Media Archive facilitates a collaborative workflow for both newsroom and production activities by providing real-time access to ingested media to client workstations. As there is no local storage of media assets, users logging into any client station are presented with the same work environment. Changes made by one user can be viewed by other users in real time. Similarly, changes made to metadata are immediately propagated to other clients.
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Media Desktop is currently installed on more than 100 desktop systems, with over 300 users, and the number continues to expand. The desktop client is used by journalists in preparing news and sports segments, and by loggers, producers, editors and others involved in the creation of long-form content. The system interface is intuitive and includes relatively robust editing tools, allowing journalists to do much of the work of preparing stories for broadcasts at their own desks.
BBC NI existing Avid editing systems have been integrated using Cinegy Convert. Integration with the 14 Avid Media Composer editing suites has been achieved with a transfer speed of five times faster than real time without transcoding. Completed projects are reingested to the database as rendered flat files.
The broadcaster continues to rely on its pre-existing playout solutions, which have been integrated with the centralized digital asset management system. Graphics systems are not directly integrated with the system. Animations and other elements are ingested into it via SDI. The new workflow also enables the exchange of material between the new solution and an existing Dalet automation system, which is used for radio production as well as playout.
All this file-based workflow technology represented a sharp departure from the way television was formerly produced at the facility. While the engineers spent considerable time in mapping out the production workflow, they applied even more effort to assessing how the new technology would affect the people using it.
Using the new system
An integral stage in the transition was preparing the staff at BBC NI for their new system. This involved training on the new products as well as significant discussions about the impact on the work environment.
With super users in place to help end users as issues arose and act as a first line of support, the transition flowed better than expected, and journalists and editors embraced the new system more rapidly than anticipated. The implementation of the new system has inspired camaraderie between BBC Northern Ireland's journalists, producers and engineers.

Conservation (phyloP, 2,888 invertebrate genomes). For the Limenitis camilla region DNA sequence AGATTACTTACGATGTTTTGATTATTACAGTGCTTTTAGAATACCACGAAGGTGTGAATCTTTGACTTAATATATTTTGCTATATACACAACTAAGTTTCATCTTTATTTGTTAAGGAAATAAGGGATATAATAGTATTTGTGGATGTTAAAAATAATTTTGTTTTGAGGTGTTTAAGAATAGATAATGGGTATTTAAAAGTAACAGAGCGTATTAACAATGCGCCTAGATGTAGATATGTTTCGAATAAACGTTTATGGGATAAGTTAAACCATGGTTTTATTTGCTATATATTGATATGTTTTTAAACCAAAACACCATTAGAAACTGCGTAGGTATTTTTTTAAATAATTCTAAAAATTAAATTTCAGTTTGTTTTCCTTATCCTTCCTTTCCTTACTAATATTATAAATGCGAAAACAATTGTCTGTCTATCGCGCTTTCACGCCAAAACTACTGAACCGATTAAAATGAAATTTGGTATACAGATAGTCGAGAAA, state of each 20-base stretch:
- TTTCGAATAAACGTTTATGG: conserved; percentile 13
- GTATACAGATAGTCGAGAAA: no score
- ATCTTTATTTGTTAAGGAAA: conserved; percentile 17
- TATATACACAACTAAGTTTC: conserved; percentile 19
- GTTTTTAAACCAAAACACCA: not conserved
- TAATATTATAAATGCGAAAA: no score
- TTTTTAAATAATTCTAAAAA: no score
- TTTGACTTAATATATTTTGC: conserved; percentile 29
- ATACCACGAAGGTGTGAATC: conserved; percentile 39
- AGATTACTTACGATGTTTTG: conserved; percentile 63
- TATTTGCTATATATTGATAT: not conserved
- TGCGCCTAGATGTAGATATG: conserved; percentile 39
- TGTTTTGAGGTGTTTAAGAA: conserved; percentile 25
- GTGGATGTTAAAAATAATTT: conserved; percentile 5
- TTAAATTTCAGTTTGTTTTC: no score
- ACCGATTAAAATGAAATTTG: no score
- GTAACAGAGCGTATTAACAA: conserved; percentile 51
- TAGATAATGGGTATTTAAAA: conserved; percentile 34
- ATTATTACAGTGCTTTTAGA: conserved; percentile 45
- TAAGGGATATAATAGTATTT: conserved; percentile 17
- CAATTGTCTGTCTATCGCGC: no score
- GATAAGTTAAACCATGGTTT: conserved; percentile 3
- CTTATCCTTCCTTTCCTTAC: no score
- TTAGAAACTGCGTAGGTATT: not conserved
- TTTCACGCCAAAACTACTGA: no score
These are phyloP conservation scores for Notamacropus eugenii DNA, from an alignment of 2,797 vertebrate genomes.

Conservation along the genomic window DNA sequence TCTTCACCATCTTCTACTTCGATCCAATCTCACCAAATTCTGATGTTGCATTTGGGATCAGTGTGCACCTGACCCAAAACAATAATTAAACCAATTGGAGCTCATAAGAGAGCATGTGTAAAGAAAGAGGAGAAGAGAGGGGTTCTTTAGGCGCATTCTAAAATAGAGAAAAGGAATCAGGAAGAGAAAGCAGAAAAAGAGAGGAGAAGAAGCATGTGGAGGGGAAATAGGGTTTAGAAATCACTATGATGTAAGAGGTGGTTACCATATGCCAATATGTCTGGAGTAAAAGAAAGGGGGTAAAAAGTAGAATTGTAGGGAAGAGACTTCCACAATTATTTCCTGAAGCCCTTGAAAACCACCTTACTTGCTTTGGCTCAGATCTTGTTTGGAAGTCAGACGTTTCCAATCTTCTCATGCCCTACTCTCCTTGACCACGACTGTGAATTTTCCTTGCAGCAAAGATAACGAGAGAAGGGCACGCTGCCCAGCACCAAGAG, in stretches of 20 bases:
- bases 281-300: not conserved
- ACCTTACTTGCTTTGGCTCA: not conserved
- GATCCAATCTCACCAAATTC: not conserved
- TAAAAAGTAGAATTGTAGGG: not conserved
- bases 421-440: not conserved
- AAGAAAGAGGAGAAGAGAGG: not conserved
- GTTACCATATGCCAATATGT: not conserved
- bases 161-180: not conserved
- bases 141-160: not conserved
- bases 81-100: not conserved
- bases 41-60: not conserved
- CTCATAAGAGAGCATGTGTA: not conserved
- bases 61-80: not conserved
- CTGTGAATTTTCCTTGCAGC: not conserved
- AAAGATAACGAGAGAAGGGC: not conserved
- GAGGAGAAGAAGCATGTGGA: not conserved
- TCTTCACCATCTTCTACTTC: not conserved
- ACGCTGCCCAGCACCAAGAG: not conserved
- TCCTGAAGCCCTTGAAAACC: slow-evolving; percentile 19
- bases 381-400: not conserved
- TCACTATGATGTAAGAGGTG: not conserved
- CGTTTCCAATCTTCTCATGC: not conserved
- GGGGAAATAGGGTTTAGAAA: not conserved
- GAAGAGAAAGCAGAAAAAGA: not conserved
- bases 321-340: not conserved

Benefits of a centralized database
Having a digital archive that is immediately accessible and easily searchable has greatly affected the broadcaster's ability to conduct research, both for news segments and for documentary-style programming. For a program on “The Troubles,” the long sectarian conflict in Northern Ireland, producers were able to quickly review relevant material dating back four decades.
Editing with the old and the new
Integrating craft editing systems was considered crucial during the planning stages, but in practice has come to be viewed as less important as journalists and editors have become more comfortable with the new digital asset management system and its internal editorial capabilities. The craft editors have both Cinegy and Avid available in the suites, and can choose the most appropriate tool for the specific requirement. This has both greatly eliminated the queues outside the facility's craft editing suites and empowered journalists by giving them greater control over the shape and content of their stories.
Journalist workstations feature large-screen monitors and headphones for reviewing voice-overs and other audio elements in privacy. Existing resources for loudspeaker monitoring and voice-over recording have been preserved. Where Avid is still required, Cinegy Convert has made the process of moving projects to and from craft edit suites quick and seamless.
Changing production processes
The new technology has produced similar benefits for BBC Northern Ireland's production unit. By providing an efficient way to ingest, log and review media, it has significantly streamlined the post-production process. Now a producer can watch the digitized footage along with a transcript and effectively create a visual edit rather than just a paper edit.
The ability to exchange material quickly and easily between content production systems has changed the workflow for radio and online news as well. Previously in the tape-based world, radio and online news competed with TV for access to tapes as they came in from the field. Now with a digital workflow, radio and online news simply transfer the files to their relevant systems for edit and playout/publication.
As a result of implementing the new technology, BBC NI accrued benefits in terms of cost reduction and cost avoidance, and in terms of less tangible creative benefits. Through such things as less time spent in craft editing suites and the elimination of tape transfer equipment, the broadcaster has seen overhead costs shrink. It has avoided costs by implementing a system based on standard PC hardware rather than more expensive file-based solutions that require proprietary hardware, or by taking an ad-hoc approach toward investing in new technology. Creative benefits derive from empowering journalists with greater hands-on control over the content of their stories, providing the means to distribute news more quickly via television and online, and through the creation of a more accessible digital archive for future production purposes.
Lewis Kirkaldie is product manager and Anthea Kirk is marketing and communications manager at Cinegy.
Lewis Kirkaldie, product manager
BBC Northern Ireland
Archie Canning, technical lead (Digital NI)
Clive Jones, technology development manager
Kieran Morgan, technology portfolio manager